Wednesday, August 16, 2006
I inherited my Dad's Peterson Western Birds Field Guide and my grandma's hand-sewn parrot cloth pocket-sling to carry it in. His "RLH" initials are inked on the top edge of the book. I use my husband's heavy cumbersome binoculars to spy anything that flies and lands in my view.
When Escalante becomes hot we head up into the mountains. Posey Lake is a favorite lake full of fish and lively birds. The lake's surface had the typical swimmers: wigeons, coots, grebes, mallards, a red bodied duck with a blue bill. My field guide said he was a ruddy duck with it's plain brown mate. As my mate fished I took a trek around Posey Lake with the binoculars tugging down my neck. Finches flitted by and robins bobbed under pine trees. A yellow bellied, red headed bird flew onto a Ponderosa branch. A western tanager!
I watched my dog Rocquette do her own birding. She swam franticly toward the ducks with long strands of grasses stringing along her body, like a streaking comet. The mallards were unfazed by the dog's pursuits, their web feet glided smoothly away from the persistent dog.
My girlfriend, Melanie, saw a pygmy-owl flying down her lane one night last May. She's a practiced birder after our annual Audubon Christmas Bird count. What a treat for her.
A freak spring snowstorm pushed a few exotic smaller waders to our local Wide Hollow reservoir. We witnessed an avocet, royal terns, and a couple of black bellied plovers hung out along the shore. Gulls darted around the uncommon flock of birds.
Our neighborhood female northern harrier swoops low near our house, usually daily, searching for the exposed cottontail rabbits. Hopefully, she won't mistake my little Jack Russell Terrier as easy prey. We have a pair of golden eagles breeding up the road where I have found their aerie in the rock band in the face of the Kaiparowitis plateau.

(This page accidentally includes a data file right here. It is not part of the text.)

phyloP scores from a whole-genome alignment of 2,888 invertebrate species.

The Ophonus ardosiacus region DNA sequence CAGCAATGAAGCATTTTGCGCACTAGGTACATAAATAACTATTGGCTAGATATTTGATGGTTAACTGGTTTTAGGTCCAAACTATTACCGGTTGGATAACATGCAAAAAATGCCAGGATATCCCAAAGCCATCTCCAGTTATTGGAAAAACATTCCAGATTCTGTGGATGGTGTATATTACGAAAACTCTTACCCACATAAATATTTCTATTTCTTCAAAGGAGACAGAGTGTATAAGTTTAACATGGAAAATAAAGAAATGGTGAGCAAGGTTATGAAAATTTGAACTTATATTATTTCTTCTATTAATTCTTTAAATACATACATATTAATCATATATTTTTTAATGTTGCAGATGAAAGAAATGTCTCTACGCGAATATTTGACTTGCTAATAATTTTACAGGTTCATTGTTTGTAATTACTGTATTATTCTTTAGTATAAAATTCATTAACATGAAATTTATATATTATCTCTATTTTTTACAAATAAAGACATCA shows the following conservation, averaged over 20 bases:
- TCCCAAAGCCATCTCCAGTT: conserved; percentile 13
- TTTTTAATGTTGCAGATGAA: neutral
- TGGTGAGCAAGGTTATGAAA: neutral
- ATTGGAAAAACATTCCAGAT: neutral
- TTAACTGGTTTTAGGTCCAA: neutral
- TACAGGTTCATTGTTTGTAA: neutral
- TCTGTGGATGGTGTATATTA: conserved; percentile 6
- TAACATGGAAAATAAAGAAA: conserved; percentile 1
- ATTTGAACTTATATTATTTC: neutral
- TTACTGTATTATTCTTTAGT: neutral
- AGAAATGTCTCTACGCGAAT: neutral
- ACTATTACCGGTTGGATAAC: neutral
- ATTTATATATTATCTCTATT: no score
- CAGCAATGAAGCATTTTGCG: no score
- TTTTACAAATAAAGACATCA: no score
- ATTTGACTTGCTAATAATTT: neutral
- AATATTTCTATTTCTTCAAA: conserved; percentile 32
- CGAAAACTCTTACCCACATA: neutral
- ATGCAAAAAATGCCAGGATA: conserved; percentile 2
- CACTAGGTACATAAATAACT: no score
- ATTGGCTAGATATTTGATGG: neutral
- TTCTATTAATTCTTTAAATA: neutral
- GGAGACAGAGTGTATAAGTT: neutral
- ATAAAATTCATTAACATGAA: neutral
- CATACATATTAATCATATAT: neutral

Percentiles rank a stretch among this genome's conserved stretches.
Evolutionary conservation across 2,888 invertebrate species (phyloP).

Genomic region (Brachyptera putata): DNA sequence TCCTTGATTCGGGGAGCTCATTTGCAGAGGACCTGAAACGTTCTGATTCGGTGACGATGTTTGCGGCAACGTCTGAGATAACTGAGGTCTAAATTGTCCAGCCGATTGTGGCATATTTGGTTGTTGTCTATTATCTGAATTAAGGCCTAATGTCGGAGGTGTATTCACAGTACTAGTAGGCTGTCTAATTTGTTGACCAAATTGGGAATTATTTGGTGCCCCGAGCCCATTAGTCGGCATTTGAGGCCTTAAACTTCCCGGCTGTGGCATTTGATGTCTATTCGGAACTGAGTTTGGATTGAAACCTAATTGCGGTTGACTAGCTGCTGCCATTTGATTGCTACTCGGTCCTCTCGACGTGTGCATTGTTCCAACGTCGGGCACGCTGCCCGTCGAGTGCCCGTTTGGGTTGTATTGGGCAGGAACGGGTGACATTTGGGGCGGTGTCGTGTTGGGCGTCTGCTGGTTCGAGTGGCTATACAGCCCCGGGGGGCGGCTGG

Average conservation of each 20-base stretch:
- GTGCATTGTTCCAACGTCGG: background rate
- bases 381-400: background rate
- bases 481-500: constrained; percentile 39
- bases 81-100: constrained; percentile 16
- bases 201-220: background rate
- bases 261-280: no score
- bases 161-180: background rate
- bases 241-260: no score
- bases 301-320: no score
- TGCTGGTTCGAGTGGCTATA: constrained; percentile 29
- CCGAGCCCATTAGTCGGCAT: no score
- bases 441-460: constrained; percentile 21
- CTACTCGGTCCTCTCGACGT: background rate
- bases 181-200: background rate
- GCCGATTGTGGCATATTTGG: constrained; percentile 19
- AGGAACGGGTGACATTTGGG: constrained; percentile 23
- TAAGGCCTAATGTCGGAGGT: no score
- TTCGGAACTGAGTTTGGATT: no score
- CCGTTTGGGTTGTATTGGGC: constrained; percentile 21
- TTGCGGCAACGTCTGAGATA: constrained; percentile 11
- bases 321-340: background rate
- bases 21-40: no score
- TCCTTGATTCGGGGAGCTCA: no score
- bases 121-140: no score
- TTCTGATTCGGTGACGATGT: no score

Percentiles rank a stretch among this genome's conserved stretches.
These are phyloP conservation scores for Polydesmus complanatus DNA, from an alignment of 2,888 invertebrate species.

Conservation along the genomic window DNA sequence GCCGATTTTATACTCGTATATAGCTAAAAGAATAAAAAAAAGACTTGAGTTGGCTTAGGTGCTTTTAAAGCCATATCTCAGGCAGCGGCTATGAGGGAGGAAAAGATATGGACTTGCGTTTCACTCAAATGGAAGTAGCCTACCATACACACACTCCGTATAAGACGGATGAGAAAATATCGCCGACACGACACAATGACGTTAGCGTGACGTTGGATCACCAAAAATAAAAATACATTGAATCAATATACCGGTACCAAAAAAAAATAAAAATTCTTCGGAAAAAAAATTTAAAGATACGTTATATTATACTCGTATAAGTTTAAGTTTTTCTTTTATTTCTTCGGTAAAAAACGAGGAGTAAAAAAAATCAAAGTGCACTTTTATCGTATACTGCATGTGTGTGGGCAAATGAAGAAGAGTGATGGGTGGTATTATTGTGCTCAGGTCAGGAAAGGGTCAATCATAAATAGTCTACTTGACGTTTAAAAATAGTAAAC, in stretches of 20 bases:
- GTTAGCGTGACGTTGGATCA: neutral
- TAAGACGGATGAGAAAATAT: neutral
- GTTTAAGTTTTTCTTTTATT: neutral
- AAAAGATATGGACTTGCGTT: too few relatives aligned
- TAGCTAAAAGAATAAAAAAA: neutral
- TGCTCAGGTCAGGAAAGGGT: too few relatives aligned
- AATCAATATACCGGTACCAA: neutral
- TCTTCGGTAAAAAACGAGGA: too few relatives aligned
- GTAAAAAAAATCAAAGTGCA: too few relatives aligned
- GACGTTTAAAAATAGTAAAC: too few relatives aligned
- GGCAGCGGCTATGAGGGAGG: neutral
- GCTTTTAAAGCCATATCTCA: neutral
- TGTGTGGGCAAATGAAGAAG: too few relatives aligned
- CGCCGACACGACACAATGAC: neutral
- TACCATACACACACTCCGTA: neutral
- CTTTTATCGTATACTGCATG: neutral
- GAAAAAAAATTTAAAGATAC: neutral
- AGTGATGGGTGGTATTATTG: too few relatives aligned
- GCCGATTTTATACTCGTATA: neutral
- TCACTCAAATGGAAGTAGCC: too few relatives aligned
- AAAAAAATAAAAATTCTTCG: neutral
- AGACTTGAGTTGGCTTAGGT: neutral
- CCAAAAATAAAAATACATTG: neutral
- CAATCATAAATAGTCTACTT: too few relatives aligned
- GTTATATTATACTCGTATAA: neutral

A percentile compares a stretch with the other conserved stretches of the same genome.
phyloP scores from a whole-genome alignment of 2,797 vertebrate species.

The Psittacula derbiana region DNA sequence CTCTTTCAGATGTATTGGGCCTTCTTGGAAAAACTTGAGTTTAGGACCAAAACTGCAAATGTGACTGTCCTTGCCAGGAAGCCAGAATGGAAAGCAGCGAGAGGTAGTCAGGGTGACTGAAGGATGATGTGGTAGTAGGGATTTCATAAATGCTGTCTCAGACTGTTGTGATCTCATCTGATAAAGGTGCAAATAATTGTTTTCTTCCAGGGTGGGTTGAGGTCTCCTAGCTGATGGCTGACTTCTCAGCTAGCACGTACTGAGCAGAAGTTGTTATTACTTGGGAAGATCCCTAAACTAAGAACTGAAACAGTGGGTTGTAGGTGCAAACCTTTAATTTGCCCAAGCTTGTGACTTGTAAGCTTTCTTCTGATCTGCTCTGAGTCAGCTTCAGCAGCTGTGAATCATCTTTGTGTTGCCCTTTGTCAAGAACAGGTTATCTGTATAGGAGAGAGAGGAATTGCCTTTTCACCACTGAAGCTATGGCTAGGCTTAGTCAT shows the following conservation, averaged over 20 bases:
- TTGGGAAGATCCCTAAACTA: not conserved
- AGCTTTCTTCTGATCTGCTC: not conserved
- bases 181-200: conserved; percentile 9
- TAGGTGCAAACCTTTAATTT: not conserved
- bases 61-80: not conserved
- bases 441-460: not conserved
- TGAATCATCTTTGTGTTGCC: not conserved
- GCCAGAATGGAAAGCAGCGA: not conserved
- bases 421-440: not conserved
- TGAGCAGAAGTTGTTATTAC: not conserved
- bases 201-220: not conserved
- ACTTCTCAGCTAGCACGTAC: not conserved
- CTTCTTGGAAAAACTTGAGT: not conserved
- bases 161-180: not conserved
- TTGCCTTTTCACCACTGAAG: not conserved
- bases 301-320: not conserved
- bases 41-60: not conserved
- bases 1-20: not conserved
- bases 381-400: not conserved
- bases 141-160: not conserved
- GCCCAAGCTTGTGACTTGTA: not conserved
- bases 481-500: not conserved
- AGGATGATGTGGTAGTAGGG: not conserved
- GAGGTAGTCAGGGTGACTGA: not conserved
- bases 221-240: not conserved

Birds come and go as they migrate through our area. I sometimes wonder if my Dad encourages the birds to cross my path from his position in heaven or if it's me just waking up to the world of birds. Whatever. I'm glad I'm alive and alert to any birds that I may see or hear in my world.
Wednesday, August 09, 2006
I'm confronting my fear of hunger. This is my 3rd day of my 10 day juice fast. I'm hungry. I have to leave the room when my husband eats. The smells of the cooking food drives my stomach juices crazy. I leave and take a walk. The critters I see are wanting for food too. The ruthless turkey vulture flying over head wants to eat the fly encrusted dead rabbit on the side of the road. My dog wants the foul smelling meat too (didn't I just feed her?). Is that lizard scurrying by ever have its appetite satisfied? I've never come across a wild obese creature. I tell my self to ignore the ravenousness emptiness and get nourishment from other elements. The sun warms my body. Ever changing cloud formations distract my cravings for food. Sage scents engulfs my senses. I hope this odor will fill my belly.
Being a Hedonist I love to eat well. My fear of moving to a small rural town was the inaccessibility to good varied food. Our local grocery store has the basics and will try and get organics whenever available. We have a few restaurants, one that even serves alcohol with meals. I've learned to make my own gourmet meals. The fresh farm eggs are a treat and now our garden is full of organic veggies. I belong to a food co-op. I appreciate the abundance of food here in Escalante.
Saturday, August 05, 2006
Wilderness is all around us, even outside of Escalante.
I finally noticed an old bumper sticker in town that reads: "Wilderness. Land of the Useless," on a local's old truck. That sticker and attitude has been around a long time. At least it makes me think of why wilderness is important to me.
I could be at the ocean watching the subtle tides ebbing and flowing or wondering if a flash flood could sweep through the canyon I'm hiking in. The sandy washes and beaches don't care if I'm trudging through sand to reach my destination. I'm a thief to the blue herons or turkey vultures by taking their coveted sea food or carrion. Rockslides and earthquakes happen whether I'm present or not.
I'm the useless entity. I don't produce coal. Or wood for my house. The wilderness does not want to consume me.
Solitude and silence soothes my soul. To hear nothing is a treat or a threat to some. What would happen if you can only hear your thoughts? Maybe the voice of a bird will bring you to the moment and not to your destination or memories. Imagine waking up in the morning to the sun versus the alarm clock. See no man-made structures or signs for a day and get a glimpse of your spirit conversing with wilderness. It may be useful.